"Are we?" demanded Dave. "Belle, don't you know what the Army-Navy game on the Saturday after Thanksgiving Day is like? The entire brigade of midshipmen and the whole corps of cadets travel over to Philadelphia. There, on Franklin Field, before an average of thirty thousand yelling spectators, the great annual game of the two great national academies is fought out."

"You haven't gone to see the annual game at Philadelphia before this, have you?" asked Miss Meade.


"Why not?"

"Because, Belle, both years, at Thanksgiving time, Danny boy and I have found ourselves so far behind in our studies that we just took the time to stay behind and bone, bone, bone over our books."

"And you think this year will be different?"

"Oh, yes; when a man is half way through Annapolis the studies become easier to him. You see, in two years of the awful grind a fellow, if he lasts that long, has learned how to study in the right way. I'm going to get two tickets, Belle, so that you and your mother can go to see the game. And of course good old Dick can do as much for Laura Bentley and her mother. You'll come, of course, to root your hardest for the Navy, just as Laura will go and root for the Army. By the way, have you heard whether Dick and Greg expect to play on the Army eleven?"

"When they were here this summer they said they hoped to play football with the Army. That's all I know, Dave, about the plans of Dick and Greg."

"I hope they do play," cried Midshipman Darrin cheerily. "Even with two such old gridiron war horses as Dick and Greg against us, I believe that the Navy team, this year, has some fellows who can take the Army scalp with neatness and despatch."

Dave rambled on, for some time now, with of the athletic doings at the

Naval Academy. It was not that he was so much interested in the

subject-at that particular moment-but it was certainly fine to have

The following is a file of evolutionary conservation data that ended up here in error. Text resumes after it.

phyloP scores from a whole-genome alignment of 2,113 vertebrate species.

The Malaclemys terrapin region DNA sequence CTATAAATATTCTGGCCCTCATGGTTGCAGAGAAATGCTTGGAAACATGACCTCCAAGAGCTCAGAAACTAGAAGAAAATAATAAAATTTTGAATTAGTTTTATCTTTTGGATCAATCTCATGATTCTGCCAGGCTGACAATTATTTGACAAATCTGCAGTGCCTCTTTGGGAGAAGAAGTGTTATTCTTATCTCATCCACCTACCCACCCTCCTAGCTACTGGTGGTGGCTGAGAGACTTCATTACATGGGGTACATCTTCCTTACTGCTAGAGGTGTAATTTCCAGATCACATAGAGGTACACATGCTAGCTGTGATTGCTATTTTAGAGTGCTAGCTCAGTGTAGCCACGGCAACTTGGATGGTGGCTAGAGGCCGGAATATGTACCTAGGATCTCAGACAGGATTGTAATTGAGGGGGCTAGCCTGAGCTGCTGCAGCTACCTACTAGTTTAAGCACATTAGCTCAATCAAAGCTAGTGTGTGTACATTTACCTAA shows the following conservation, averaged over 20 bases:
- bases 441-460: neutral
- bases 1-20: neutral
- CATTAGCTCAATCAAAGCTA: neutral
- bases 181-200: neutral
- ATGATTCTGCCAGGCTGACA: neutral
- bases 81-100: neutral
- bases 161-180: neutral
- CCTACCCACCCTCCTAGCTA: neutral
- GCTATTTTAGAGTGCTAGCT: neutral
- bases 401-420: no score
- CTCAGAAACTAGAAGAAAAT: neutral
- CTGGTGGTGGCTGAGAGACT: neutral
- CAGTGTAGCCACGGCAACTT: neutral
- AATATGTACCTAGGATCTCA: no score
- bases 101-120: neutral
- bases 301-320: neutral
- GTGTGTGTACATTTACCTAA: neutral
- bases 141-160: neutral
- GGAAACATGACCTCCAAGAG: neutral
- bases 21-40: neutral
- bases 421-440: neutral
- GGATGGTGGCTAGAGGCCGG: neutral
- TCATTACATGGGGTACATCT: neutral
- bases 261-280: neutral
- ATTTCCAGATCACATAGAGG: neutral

Belle Meade for an interested listener.

"Well, you're half way through your course," put in Belle at last. "You passed your last annual examinations in June."


"How did you stand in your exams?"

"I came through with honors," Dave declared unblushingly.

"Honors?" repeated Belle delightedly. "Oh, Dave, I didn't know you were one of the honor men of your class."

"Yes," laughed Midshipman Dave, though there was a decidedly serious look in his fine face. "Belle, I consider that any fellow who gets by the examiners has passed with honors. So we're all honor men that are now left in the class. Several of the poor fellows had to write home last June asking their parents for the price of a ticket homeward."

"But, now that you've got half way through, you're pretty sure to go the rest of the way safely," Belle insisted.

"That's almost too much of a brag to make, Belle. The truth is, no fellow is safe until he has been commissioned as an ensign, and that's at least two years after he has graduated from the Naval Academy. Why even after examination, you know, a fellow has to go to sea for two years, as a midshipman, and then take another and final examination at sea. A whole lot of fellows who managed to get through the Academy find themselves going to pieces on that examination at sea."

"And then-" went on Belle.

"Why, if a fellow can't pass his exams, he's dropped from the service."

"After he has already graduated from Academy? That isn't fair," cried

Belle Meade.

"No, it isn't quite fair," assented Midshipman Dave, with a shrug of his shoulders. "Yet what is one going to do about it? It's all in the game-to take or leave."

"Who ever made the Naval Academy and the service so hard as that?" the girl wanted to know.

"Congress, I guess," laughed Dave, "but acting, very likely, on the advice of a lot of old admirals who are through themselves, and who expect the youngsters to know as much as the very admirals. Why, Belle, when I was a few years younger, and first began to dream about going to the Naval Academy I had a mental picture of a very jolly life, in which we sailed the seas and absorbed our knowledge. I had an idea that the midshipman's life was made up mainly of jolly larks ashore and afloat, with plenty of athletics to keep us from ever feeling dull. Of course, I knew we had to do some studying, but I didn't imagine the studies would be hard for a chap who had